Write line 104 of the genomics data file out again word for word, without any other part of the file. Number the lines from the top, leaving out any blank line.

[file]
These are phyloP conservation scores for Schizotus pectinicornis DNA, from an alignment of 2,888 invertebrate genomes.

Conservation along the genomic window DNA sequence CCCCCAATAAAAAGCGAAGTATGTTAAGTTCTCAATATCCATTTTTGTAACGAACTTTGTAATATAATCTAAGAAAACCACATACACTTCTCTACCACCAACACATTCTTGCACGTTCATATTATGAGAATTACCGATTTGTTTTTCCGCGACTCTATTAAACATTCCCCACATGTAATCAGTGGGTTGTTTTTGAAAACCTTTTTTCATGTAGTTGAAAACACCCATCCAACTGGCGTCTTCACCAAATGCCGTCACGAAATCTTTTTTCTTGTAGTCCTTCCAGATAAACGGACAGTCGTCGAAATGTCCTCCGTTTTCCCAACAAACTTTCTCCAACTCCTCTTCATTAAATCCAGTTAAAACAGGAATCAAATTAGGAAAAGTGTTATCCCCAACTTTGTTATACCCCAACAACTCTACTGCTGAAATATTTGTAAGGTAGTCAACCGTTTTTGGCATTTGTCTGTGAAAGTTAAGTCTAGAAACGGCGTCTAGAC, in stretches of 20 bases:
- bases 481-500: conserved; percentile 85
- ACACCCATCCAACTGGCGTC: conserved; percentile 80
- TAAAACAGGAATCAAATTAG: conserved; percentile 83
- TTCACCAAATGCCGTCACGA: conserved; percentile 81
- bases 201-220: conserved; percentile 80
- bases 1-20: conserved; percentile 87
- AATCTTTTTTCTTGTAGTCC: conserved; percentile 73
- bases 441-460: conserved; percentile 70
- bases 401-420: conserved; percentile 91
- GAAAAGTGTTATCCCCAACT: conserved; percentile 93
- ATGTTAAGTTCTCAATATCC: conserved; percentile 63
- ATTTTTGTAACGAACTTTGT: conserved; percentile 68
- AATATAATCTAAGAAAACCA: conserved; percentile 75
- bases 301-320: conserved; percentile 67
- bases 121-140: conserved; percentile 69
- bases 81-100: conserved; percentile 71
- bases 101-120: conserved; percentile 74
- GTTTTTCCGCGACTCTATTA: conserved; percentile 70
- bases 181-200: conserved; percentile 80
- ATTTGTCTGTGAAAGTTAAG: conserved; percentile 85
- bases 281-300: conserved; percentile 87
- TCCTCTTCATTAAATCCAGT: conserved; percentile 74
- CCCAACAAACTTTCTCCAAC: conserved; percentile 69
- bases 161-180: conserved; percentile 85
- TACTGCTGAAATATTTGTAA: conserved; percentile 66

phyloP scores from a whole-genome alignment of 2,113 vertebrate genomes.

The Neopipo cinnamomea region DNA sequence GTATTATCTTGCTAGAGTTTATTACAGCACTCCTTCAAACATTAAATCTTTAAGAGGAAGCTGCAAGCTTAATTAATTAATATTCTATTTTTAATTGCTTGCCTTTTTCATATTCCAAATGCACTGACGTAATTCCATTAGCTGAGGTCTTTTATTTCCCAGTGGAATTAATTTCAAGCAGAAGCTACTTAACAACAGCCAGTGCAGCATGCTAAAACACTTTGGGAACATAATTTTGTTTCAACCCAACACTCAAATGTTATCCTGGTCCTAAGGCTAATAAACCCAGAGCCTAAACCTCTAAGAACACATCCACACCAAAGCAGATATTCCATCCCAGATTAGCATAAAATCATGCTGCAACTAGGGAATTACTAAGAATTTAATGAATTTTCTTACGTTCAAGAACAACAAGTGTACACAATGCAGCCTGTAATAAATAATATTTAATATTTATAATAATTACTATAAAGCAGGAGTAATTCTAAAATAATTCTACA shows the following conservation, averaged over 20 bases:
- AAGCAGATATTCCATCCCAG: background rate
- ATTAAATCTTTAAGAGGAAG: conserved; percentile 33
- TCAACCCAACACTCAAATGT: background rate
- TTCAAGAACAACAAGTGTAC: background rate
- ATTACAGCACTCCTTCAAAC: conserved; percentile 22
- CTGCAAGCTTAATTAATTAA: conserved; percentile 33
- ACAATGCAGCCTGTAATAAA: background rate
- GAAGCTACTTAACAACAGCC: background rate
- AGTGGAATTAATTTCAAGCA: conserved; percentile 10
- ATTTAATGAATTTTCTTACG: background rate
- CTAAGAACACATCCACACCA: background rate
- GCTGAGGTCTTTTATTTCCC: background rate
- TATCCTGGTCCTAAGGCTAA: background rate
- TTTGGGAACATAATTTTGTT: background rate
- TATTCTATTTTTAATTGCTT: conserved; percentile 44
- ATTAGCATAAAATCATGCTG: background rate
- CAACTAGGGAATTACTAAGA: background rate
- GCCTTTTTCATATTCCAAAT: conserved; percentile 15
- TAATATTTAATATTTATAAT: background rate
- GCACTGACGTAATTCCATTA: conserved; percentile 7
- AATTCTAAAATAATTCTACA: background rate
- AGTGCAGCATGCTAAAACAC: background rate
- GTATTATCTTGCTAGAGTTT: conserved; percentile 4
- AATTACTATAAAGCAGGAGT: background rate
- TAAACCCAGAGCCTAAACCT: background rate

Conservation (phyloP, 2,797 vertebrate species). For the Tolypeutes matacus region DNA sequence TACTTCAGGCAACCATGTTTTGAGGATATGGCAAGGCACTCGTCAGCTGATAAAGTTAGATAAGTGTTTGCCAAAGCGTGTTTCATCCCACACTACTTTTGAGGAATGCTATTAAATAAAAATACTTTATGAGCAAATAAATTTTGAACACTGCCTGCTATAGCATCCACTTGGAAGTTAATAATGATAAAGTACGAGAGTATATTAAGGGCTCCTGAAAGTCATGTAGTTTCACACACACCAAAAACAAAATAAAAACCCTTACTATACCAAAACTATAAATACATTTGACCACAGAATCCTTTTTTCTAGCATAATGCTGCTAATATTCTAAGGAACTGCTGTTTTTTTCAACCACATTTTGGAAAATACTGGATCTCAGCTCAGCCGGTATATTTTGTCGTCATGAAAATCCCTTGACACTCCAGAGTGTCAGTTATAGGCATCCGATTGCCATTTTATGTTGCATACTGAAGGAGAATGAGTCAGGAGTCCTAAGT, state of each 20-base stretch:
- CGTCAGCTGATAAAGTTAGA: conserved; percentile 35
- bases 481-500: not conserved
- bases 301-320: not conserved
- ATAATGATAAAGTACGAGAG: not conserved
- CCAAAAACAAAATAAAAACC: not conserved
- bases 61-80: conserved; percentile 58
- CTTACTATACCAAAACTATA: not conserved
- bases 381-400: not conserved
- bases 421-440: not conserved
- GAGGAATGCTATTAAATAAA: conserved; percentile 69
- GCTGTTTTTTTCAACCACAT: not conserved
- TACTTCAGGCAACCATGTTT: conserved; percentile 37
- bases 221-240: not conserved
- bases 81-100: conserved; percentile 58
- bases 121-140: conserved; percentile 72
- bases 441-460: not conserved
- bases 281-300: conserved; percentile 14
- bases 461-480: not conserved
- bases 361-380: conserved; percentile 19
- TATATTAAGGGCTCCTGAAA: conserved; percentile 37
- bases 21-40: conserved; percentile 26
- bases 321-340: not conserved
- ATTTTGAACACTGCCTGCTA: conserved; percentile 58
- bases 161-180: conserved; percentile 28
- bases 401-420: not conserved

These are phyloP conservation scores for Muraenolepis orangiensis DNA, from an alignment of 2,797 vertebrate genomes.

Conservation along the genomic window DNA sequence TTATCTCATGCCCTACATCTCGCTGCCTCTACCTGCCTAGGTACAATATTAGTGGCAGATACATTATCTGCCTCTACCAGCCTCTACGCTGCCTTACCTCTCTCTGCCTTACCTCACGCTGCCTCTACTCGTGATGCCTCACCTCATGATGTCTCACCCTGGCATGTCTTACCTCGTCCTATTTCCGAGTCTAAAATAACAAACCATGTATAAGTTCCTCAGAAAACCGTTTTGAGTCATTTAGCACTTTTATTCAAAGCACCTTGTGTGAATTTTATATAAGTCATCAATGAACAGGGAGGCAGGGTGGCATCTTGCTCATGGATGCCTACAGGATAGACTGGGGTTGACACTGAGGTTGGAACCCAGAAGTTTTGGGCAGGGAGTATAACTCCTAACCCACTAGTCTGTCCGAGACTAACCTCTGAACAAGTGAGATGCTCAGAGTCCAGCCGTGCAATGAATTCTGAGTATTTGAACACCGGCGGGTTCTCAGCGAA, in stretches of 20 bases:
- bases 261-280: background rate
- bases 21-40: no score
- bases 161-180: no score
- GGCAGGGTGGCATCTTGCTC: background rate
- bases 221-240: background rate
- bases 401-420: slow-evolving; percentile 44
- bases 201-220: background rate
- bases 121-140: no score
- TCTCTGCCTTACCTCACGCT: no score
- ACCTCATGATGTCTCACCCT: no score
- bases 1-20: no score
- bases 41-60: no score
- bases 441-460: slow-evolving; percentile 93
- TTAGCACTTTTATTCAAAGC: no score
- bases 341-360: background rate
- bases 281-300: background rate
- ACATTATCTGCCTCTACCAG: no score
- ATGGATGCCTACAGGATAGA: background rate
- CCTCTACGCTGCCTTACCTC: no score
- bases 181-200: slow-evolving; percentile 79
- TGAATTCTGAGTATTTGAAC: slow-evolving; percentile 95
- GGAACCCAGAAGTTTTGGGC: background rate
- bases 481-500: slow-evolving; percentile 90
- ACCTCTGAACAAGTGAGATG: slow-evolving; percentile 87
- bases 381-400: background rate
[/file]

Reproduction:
- GGAACCCAGAAGTTTTGGGC: background rate